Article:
Laurent Demanet has been named the Director of MIT's Earth Resources Laboratory (ERL) effective April 1, 2018.
Demanet succeeds Bradford Hager, Cecil and Ida Green Professor of Earth Sciences, who has led the lab since 2012 and now moves on to refocus on his own research.
“ERL is MIT’s home for geophysical research driven by technological questions,” says Demanet. ”The laboratory likely finds itself at the doorstep of an information revolution: new methods of data processing, inference, and learning will change the nature of the research enterprise itself. As director, I hope to encourage ERL to build on its extraordinary legacy and become a constructive actor of that change, in every aspect from scientific and technological, to societal and environmental.”
Demanet is an Associate Professor of Applied Mathematics and holds the Class of 1954 Career Development Chair. Previously, Demanet was ”Szego assistant professor" (a postdoctoral position) in the Department of Mathematics at Stanford. He obtained his PhD in 2006 under Emmanuel Candes, in Applied and Computational Mathematics at Caltech, and holds undergraduate degrees in mathematical engineering and theoretical physics from the Universite de Louvain, Belgium.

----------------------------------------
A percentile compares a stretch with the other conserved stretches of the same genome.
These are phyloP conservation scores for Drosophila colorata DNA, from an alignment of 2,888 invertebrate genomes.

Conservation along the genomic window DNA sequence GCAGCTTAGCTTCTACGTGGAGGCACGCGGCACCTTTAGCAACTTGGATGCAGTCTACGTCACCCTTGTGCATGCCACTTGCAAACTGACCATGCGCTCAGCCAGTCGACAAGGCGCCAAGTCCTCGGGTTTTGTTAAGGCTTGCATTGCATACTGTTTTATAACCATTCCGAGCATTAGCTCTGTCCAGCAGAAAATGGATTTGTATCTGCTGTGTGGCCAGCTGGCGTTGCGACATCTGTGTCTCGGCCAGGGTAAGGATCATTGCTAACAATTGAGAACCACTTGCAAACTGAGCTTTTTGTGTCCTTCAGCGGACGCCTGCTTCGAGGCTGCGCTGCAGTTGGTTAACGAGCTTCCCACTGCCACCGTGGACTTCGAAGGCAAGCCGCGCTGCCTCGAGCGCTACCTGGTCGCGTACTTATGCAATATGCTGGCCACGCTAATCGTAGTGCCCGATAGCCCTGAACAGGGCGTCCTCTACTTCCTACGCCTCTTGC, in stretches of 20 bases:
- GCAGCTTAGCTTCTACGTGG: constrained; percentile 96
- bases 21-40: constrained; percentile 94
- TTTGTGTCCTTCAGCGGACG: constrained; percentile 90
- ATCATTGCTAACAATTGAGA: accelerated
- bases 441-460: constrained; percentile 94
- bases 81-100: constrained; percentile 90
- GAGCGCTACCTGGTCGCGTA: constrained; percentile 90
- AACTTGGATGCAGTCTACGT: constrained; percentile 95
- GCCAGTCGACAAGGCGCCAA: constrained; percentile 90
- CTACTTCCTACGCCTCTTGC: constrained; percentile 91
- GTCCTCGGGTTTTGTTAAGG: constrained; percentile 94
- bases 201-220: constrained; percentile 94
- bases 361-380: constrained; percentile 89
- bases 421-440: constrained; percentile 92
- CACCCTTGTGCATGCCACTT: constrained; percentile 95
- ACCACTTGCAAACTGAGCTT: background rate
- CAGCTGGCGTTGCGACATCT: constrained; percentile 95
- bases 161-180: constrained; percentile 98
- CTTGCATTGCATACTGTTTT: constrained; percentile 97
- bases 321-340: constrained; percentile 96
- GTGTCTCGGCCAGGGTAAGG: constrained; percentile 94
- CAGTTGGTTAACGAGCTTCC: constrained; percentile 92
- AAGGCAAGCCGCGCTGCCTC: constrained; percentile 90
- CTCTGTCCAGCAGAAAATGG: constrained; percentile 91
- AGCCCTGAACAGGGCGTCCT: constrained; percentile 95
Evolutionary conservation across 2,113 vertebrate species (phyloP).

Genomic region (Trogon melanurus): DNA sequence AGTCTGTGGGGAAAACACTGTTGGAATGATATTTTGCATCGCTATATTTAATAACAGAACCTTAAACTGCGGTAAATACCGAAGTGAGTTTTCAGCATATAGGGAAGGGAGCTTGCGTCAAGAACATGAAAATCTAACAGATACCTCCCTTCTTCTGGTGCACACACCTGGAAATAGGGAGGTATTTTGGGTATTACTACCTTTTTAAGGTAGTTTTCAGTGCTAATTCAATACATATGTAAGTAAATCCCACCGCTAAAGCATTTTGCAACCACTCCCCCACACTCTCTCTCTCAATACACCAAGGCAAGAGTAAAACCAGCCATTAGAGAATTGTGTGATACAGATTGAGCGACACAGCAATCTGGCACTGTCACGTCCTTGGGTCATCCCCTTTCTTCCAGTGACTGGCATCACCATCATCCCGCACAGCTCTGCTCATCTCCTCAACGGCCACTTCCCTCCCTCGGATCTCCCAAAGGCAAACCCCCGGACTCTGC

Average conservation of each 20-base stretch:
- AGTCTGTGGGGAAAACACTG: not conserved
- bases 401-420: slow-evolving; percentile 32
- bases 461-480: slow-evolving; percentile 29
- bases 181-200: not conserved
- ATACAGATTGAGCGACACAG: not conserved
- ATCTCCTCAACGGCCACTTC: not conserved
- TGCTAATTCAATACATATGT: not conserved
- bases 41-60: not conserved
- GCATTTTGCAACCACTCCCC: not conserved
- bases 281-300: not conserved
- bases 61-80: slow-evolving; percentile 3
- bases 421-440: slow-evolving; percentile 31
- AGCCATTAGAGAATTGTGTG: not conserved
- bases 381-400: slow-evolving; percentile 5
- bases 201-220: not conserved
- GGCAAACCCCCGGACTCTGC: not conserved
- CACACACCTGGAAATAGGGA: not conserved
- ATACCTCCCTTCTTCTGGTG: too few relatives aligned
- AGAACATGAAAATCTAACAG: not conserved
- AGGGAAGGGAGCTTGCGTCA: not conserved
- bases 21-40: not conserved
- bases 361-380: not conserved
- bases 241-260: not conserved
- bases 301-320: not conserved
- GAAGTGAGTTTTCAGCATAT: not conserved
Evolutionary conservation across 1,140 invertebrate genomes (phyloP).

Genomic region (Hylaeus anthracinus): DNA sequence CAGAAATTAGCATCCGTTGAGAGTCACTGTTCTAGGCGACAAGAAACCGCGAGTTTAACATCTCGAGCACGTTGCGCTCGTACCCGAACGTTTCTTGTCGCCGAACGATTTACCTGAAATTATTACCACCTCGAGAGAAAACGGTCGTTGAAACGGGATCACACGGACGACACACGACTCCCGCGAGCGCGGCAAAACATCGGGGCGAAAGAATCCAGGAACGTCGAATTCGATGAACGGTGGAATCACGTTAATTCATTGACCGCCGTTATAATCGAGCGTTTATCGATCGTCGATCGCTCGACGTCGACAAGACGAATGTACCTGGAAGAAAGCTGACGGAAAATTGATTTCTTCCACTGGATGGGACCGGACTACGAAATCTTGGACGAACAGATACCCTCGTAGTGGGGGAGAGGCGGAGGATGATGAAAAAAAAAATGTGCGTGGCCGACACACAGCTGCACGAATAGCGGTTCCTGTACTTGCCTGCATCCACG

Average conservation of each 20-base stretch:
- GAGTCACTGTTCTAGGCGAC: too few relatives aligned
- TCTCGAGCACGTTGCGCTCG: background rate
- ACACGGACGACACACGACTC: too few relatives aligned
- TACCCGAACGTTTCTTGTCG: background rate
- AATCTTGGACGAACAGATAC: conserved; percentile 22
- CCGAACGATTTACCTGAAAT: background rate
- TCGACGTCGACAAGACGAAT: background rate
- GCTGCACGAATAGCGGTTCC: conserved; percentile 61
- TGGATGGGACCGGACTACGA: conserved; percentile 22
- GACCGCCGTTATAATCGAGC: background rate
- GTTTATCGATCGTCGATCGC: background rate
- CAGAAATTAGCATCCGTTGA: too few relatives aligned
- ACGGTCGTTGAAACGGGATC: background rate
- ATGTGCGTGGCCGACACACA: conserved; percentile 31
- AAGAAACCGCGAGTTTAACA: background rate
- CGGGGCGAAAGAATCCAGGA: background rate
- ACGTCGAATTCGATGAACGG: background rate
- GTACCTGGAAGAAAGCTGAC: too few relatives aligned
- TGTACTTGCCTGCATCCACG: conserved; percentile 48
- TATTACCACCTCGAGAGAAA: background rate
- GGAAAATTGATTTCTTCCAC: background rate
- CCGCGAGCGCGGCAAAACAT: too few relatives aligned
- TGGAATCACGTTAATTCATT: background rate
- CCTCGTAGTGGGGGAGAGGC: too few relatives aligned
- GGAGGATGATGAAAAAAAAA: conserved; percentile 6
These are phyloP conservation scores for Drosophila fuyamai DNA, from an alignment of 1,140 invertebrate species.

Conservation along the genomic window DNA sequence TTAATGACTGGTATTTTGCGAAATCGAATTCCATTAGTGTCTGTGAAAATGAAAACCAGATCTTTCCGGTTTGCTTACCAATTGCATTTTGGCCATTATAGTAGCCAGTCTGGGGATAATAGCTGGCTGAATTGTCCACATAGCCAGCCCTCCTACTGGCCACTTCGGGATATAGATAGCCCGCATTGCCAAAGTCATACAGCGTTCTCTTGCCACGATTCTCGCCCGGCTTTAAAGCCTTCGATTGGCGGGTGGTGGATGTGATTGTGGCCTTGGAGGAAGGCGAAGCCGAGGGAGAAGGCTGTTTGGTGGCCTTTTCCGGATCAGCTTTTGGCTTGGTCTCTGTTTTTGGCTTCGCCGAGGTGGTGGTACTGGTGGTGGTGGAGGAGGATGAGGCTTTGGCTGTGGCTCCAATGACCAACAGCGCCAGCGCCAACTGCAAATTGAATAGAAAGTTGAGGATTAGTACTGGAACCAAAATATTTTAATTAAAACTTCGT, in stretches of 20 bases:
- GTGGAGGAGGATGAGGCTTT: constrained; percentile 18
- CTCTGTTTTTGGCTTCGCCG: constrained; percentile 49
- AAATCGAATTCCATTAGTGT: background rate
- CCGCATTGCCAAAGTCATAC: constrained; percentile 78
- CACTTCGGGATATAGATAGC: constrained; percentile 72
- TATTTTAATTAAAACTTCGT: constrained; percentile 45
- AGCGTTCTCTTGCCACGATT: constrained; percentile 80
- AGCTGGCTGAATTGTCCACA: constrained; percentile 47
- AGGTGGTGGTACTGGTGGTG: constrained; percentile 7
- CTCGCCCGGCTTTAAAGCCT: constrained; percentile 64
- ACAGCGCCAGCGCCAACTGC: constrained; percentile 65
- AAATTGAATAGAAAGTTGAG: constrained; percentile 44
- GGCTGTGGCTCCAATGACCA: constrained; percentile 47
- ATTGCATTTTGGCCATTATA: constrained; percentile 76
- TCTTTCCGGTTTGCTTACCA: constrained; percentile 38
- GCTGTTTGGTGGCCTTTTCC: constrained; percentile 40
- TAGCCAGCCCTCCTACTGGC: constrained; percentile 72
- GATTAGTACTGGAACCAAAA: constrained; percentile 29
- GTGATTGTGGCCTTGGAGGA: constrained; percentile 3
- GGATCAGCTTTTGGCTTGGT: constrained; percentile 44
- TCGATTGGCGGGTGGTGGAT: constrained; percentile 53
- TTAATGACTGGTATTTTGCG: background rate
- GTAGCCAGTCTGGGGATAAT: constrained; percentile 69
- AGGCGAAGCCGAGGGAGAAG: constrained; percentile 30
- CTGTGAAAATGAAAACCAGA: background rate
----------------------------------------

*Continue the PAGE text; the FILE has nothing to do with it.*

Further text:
A long-time member of ERL, Demanet's research interests include geophysical imaging, inverse problems, scientific computing, and wave propagation. His Imaging and Computing Group studies inverse problems related to wave scattering and high-frequency data, including many questions motivated by real-life challenges in seismic and radar imaging. The group‘s specific research directions include fast algorithms for wave propagation, applied harmonic analysis, nonlinear signal processing, convex relaxations in optimization, and more recently machine learning for geophysics.
Bradford Hager is stepping down as Director of ERL in order to focus on his geomechanics research, particularly on induced seismicity, and on co-directing MITEI’s new Low Carbon Energy Center for Carbon Capture, Utilization, and Storage. During his 6-year term as ERL Director, Hager in particularly proud of the expansion of broad interdepartmental collaborations in geomechanics, including the acquisition of a novel large-volume experimental apparatus to investigate micro-earthquakes in the laboratory using modern seismological techniques, that has overseen.
“I am impressed by Brad Hager’s talent to bring about far-reaching collaborations that look improbable to the rest of us. Under his leadership and vision, ERL has become a powerhouse for integrated geomechanics research ranging from the microscale to the reservoir scale,” says Demanet.